The Year-End and Fiscal Cliff

December 11, 2012

Today we will take a look at year-end and the fiscal cliff.

 

Since it appears that Congress and the President are not ready to finalize any tax legislation yet this year, I thought it would be good to take another quick look at some of the areas this lack of legislation could impact.

 

The maximum income tax rates for 2013 could be as high as 43.4 % on ordinary income or 44.6% if the reinstated limitation on itemized deductions is taken into account. That is compared to a top rate of 35% for 2012. 

 

The rate for long-term capital gains could be as high as 23.8% or 25% if the limitation on itemized deductions is considered. That is compared to a 15% rate for 2012. The 15% rate for qualified dividends is also set to expire at the end of the year. This could result in that form of income being subject to the highest rate for ordinary income of 44.6%.

 

Also, unless Congress acts, millions of additional taxpayers will be liable for the Alternative

Minimum Tax (AMT) for 2012. This is because the amount of income that is exempt from AMT, is currently set to fall to $45,000 for a married couple. This is down from the 2011 exemption amount of $78,750.  All of this could have a huge impact on the filing of the 2012 tax returns as the IRS would need to rewrite their software if Congress does not extend the higher exemption amount. This will result in huge filing delays.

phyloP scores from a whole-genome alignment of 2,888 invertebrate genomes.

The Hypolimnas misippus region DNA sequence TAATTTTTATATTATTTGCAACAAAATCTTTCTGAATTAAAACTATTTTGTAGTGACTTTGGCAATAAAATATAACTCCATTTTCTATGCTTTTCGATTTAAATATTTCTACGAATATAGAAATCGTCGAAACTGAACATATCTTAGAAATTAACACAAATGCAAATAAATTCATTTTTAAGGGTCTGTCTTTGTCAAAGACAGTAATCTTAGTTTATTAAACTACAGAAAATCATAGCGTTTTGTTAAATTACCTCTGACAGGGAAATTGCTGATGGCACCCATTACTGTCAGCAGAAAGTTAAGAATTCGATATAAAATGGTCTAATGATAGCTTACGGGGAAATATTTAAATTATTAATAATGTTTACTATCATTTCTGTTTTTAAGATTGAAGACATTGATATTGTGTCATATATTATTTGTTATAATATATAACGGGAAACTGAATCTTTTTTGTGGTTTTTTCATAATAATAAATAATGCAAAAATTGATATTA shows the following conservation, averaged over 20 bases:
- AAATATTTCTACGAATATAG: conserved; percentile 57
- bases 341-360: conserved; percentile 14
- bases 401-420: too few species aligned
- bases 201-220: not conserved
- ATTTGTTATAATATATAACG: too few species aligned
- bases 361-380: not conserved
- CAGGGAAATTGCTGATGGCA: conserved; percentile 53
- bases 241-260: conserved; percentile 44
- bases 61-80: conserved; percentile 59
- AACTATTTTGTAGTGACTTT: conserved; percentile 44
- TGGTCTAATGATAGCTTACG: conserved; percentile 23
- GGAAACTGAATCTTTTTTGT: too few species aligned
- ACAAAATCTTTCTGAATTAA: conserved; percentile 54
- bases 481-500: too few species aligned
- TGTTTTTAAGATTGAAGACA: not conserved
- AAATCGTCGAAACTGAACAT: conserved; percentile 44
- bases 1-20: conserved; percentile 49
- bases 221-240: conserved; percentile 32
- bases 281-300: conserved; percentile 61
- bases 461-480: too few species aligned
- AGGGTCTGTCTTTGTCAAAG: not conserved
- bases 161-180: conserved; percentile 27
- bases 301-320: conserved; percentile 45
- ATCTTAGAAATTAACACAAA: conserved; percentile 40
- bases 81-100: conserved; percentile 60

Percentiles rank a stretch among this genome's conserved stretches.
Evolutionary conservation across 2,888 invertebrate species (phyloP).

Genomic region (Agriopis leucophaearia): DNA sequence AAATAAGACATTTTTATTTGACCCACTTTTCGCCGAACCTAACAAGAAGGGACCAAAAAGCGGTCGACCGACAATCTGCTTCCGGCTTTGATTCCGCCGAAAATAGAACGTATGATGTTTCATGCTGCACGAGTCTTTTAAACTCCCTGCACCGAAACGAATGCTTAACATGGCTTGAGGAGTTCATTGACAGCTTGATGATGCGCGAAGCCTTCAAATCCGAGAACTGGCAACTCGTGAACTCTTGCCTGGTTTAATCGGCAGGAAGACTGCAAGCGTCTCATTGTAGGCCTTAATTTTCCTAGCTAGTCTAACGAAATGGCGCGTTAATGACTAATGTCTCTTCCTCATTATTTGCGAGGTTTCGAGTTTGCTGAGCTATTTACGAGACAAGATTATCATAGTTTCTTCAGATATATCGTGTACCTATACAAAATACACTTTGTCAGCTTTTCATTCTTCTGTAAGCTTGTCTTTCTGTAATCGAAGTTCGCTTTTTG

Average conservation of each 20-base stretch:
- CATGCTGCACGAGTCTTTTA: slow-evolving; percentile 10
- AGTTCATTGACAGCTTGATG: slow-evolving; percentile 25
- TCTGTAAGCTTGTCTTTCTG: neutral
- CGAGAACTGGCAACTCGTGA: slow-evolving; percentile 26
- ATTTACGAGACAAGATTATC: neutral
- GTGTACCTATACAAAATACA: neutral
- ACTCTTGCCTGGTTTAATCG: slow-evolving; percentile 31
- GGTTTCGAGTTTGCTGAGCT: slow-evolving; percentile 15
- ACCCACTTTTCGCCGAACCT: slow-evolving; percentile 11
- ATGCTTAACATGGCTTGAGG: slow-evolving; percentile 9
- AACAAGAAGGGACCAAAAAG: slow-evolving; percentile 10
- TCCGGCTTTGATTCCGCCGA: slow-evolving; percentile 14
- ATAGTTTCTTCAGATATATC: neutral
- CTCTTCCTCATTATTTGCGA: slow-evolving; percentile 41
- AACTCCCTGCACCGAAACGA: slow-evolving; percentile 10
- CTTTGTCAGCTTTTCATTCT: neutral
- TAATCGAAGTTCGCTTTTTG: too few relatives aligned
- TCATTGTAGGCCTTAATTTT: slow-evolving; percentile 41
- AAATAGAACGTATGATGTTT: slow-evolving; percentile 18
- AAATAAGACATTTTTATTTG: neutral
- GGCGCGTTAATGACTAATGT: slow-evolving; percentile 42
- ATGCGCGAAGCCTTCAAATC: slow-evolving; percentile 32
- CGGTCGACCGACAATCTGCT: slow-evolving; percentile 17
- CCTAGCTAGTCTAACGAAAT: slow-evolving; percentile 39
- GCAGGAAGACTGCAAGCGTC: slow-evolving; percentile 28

The payroll tax holiday, which provided for a 2% reduction in the employee portion of social security, will also expire at the end of the year. 

 

Congress also needs to pass a large list of smaller individual and business tax breaks. This is something they have historically renewed, but they have not done so at this time.

 

We are regularly monitoring what Congress is proposing and will issue a special edition if needed to keep you as current as possible as we approach year-end.

 

Disclaimer: The items included in the Tax Tip Tuesday Video Blog are informational only and are not meant as tax advice. Consult with your tax advisor to determine how any item applies to your situation. IRS Circular 230 disclosure: To ensure compliance with requirements imposed by the IRS, we inform you that any U.S. federal tax advise contained in this communication (including any attachments) is not intended or written to be used, and cannot be used, for the purpose of (i) avoiding penalties under the Internal Revenue Code or (ii) promoting, marketing or recommending to another party any transaction or matter addressed herein.

 

 

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